Casement Windows and Double-Hung Windows: Which Is Better?
Many people have been trying to determine which is the better of the two – casement window, or double-hung window? Find out what are their benefits and drawbacks so you can make that comparison.
There are numerous benefits of these windows due to the design of the window. First of all, as it opens at its hinges, it can open widely and fully. This makes it possible to have a full view of the scene beyond the wall, so if you like some privacy yet enjoy being able to view the outside, casement windows make a great choice. Also, you can get more light into the house as well since there is no obstacle in the way when it is wide open. Apart from that, because the window opens wide, wind can easily flow into the house, making the area very well ventilated. Furthermore, the angle of the sash when opened is able to redirect wind to enter the house. Casement windows are also much more airtight than double-hung windows, so it helps to keep a room insulated.
On the other hand, there are a several benefits of double-hung windows too. For one, if the window is located on the ground floor facing a narrow walkway, the fact that it slides up and down instead of open outwards allows people to walk comfortably. Where style is concerned, it is also more versatile in appearance to adapt with most styles. They can also keep the room well-insulated, although not as well as casement windows.
So if considering between the two options, casement windows tend to be a better choice in conserving energy. However, do note that newer models of both windows provide better energy saving features.
Vinyl has become a viable rival for traditional materials such as wood over the years. It has proven to be comparable to, if not more efficient in many cases, the use of windows and doors, and offers design flexibility, minimal maintenance, and efficiency in energy and cost savings.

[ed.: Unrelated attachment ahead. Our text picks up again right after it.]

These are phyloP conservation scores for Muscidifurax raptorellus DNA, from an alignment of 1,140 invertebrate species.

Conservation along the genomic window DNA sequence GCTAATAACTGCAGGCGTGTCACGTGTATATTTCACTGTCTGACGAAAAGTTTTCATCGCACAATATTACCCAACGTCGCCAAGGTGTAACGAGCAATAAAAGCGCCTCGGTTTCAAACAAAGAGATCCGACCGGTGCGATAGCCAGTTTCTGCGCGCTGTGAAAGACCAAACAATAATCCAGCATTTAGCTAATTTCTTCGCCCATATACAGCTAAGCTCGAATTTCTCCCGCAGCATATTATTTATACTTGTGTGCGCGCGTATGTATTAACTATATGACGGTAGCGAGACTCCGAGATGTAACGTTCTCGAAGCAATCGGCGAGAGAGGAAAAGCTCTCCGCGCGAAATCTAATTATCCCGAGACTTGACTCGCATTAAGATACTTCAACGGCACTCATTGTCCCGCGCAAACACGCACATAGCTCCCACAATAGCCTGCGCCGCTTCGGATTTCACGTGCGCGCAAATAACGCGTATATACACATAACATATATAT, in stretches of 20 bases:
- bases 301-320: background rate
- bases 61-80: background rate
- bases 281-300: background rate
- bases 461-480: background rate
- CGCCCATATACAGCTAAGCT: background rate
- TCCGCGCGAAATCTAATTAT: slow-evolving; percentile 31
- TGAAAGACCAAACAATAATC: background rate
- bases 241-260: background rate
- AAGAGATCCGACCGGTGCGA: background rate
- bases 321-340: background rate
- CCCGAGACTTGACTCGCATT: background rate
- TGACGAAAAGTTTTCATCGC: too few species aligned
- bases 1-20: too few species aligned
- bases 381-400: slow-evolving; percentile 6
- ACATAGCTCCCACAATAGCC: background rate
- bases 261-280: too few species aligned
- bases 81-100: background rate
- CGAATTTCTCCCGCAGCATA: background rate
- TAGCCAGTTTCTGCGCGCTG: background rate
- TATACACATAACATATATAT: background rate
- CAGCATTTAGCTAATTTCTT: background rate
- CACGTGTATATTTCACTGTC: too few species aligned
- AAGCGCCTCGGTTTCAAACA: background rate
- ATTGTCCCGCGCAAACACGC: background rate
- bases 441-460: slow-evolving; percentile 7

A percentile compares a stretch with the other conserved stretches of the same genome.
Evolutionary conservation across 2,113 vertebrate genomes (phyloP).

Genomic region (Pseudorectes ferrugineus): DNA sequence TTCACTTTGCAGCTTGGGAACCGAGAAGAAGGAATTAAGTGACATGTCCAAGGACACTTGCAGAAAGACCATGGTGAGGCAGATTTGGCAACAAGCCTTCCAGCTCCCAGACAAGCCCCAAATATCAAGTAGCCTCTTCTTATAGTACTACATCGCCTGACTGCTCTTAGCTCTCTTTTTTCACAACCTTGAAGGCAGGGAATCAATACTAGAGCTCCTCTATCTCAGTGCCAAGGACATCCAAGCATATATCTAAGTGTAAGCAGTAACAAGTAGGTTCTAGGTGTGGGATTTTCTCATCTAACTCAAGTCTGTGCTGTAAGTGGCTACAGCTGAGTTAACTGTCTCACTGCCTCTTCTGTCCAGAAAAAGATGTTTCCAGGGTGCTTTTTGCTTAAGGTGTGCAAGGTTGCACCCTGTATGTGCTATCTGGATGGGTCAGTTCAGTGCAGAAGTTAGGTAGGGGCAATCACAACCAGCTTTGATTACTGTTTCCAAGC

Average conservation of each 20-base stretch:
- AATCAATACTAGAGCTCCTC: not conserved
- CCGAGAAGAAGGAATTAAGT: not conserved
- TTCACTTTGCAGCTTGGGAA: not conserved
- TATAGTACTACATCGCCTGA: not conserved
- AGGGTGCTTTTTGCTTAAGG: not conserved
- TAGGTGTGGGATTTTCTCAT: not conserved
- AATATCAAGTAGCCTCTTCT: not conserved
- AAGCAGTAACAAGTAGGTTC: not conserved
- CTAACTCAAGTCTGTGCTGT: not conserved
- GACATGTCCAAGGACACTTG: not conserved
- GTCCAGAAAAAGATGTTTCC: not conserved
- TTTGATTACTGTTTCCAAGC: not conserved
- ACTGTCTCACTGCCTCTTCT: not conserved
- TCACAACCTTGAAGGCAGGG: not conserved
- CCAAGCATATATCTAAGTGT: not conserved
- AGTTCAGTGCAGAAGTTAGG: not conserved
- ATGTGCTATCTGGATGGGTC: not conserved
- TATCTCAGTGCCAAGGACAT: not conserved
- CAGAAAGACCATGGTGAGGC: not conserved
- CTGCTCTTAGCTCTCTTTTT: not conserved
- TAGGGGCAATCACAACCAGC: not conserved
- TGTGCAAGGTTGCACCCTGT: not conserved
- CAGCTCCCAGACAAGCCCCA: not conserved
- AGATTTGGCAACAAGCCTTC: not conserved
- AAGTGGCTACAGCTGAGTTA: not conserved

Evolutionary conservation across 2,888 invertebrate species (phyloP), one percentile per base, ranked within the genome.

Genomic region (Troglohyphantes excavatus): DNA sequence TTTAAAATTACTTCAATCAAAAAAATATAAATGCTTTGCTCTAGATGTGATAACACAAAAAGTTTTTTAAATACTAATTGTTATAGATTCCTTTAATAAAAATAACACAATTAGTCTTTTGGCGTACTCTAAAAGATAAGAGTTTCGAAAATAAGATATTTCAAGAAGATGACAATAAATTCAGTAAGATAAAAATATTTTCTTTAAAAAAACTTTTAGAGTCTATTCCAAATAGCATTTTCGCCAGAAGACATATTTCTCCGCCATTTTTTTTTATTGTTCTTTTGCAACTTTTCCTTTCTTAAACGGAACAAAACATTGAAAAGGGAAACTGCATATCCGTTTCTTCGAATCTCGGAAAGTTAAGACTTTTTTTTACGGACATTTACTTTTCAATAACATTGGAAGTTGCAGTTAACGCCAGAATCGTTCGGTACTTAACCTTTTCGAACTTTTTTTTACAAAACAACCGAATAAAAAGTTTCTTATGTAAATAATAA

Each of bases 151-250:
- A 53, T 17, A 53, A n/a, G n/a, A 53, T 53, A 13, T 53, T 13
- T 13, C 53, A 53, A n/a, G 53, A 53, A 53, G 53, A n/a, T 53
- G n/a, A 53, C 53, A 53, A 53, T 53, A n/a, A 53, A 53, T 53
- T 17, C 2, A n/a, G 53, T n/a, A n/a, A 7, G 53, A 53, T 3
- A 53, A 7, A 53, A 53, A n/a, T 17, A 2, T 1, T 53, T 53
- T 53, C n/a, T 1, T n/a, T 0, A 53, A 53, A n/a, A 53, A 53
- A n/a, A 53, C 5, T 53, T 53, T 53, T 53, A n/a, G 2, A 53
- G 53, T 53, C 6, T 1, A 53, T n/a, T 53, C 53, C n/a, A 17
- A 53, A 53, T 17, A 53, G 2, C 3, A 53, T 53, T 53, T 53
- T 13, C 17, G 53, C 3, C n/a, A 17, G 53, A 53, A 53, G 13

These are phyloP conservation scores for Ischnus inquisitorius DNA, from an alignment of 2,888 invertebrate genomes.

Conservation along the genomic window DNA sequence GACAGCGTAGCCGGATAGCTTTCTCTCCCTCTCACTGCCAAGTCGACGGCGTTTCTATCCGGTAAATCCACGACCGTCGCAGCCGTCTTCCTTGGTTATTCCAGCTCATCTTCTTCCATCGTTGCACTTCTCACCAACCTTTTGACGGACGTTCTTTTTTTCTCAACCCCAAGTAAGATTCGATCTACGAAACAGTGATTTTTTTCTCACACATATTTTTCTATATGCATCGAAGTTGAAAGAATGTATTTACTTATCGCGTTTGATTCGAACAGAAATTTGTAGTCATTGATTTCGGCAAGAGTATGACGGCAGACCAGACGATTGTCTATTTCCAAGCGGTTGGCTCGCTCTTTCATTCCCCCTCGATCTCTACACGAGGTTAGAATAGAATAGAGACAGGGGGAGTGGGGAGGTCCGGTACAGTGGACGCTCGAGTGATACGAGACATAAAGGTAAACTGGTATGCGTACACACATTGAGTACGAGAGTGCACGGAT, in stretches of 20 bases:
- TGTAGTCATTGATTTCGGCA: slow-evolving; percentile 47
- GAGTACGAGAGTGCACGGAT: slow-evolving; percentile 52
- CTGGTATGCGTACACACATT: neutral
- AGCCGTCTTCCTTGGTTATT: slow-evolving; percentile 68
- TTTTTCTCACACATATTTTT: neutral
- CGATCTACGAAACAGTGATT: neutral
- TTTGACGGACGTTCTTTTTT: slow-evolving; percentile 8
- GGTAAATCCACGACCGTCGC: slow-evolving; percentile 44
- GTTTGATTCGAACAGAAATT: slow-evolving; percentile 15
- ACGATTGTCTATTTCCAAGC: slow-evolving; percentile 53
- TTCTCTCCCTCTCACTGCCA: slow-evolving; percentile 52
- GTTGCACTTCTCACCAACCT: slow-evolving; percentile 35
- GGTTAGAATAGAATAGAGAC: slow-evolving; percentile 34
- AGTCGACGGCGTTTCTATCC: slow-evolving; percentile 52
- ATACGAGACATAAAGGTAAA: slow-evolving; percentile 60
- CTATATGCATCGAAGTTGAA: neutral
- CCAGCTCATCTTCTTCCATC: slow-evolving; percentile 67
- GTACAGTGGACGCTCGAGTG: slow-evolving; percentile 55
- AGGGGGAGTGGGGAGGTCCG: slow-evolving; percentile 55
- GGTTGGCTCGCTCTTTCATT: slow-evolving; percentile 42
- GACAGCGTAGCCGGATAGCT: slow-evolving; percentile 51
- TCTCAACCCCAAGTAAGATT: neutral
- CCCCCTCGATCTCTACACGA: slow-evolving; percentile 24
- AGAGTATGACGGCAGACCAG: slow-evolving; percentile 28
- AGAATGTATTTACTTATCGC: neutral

The word "window" takes it's origin from the Norse word "vindauga" which loosely translates to "eye for the wind". The window was meant to be both functional as well as aesthetically pleasing.
After the end of World War II, there was a shortage of materials such as wood, aluminum and steel so the Germans, in their efforts to rebuild, began to use a vinyl framing, which was a new thermoplastic. By 1959, BF Goodrich Company, a vinyl resin manufacturer decided to try their hand at vinyl window production, and offered sleek designs similar to that found in wood or metal window frames. Americans found that these were much more readily acceptable designs, compared to that of the smaller and bulkier German designs.
Windows made of vinyl framing are suitable for most building needs but cannot be used in high rise buildings or in places where there are consistently high winds. Tests on the windows are conducted to determine the limits the vinyl windows can withstand safely. Over the years the cost of vinyl windows has become much more affordable due to the popularity and easy accessibility to the goods required to manufacture the vinyl or vinyl composites. As a result they have become a cost effective alternative to metal and wooden frames.